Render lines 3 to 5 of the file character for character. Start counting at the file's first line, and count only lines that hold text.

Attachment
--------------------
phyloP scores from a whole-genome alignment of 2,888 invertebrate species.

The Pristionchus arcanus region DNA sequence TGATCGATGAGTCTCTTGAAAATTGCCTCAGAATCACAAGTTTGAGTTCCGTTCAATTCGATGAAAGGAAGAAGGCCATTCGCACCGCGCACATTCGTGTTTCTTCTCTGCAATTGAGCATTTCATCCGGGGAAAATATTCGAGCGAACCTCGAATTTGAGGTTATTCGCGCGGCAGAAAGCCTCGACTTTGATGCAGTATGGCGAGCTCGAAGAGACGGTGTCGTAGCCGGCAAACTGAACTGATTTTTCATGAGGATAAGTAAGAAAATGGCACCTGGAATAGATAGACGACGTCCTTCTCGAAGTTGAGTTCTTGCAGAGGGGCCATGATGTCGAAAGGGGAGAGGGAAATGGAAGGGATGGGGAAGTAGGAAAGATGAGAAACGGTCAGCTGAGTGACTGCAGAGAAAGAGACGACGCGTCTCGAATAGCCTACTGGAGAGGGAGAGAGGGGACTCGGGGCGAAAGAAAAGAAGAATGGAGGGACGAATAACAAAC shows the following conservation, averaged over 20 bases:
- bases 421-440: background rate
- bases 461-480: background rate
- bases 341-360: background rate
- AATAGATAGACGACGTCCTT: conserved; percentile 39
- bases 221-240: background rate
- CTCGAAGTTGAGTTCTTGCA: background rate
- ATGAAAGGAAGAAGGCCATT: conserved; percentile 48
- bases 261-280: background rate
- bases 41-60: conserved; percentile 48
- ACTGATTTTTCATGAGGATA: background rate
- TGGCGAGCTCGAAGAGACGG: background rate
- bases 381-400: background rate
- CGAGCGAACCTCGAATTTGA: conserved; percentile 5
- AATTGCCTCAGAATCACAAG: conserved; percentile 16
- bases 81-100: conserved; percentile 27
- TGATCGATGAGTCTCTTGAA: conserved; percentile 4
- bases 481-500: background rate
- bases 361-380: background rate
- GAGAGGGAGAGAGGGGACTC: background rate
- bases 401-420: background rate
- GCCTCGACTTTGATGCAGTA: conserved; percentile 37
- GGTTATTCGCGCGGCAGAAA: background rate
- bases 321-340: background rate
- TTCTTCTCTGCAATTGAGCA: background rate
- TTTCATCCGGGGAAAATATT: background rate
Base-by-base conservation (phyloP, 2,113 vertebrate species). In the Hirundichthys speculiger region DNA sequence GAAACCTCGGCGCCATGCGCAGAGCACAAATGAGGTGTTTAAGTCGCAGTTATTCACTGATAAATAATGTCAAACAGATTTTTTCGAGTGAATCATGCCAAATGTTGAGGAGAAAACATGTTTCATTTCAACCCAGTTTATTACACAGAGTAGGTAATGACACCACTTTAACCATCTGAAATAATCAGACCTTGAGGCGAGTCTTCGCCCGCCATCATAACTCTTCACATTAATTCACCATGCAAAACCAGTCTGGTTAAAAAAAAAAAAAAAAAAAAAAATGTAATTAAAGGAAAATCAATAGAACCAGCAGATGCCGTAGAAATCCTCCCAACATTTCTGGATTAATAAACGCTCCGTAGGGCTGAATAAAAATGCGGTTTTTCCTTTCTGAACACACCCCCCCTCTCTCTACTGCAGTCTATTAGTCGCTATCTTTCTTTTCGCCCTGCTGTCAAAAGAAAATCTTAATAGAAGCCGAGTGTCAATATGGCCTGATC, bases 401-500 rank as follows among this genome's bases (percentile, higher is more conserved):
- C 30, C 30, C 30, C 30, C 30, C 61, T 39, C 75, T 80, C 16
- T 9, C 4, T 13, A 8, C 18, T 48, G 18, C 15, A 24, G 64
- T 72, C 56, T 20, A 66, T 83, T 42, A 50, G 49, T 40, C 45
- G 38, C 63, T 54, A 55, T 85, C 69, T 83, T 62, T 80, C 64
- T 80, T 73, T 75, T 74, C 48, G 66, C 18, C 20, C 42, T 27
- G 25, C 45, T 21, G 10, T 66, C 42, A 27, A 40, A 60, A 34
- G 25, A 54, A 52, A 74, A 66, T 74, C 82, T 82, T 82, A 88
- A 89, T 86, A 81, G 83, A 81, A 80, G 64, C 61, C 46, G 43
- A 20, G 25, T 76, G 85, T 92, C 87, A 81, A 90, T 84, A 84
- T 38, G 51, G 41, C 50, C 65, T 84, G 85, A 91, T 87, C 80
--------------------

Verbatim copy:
- bases 421-440: background rate
- bases 461-480: background rate
- bases 341-360: background rate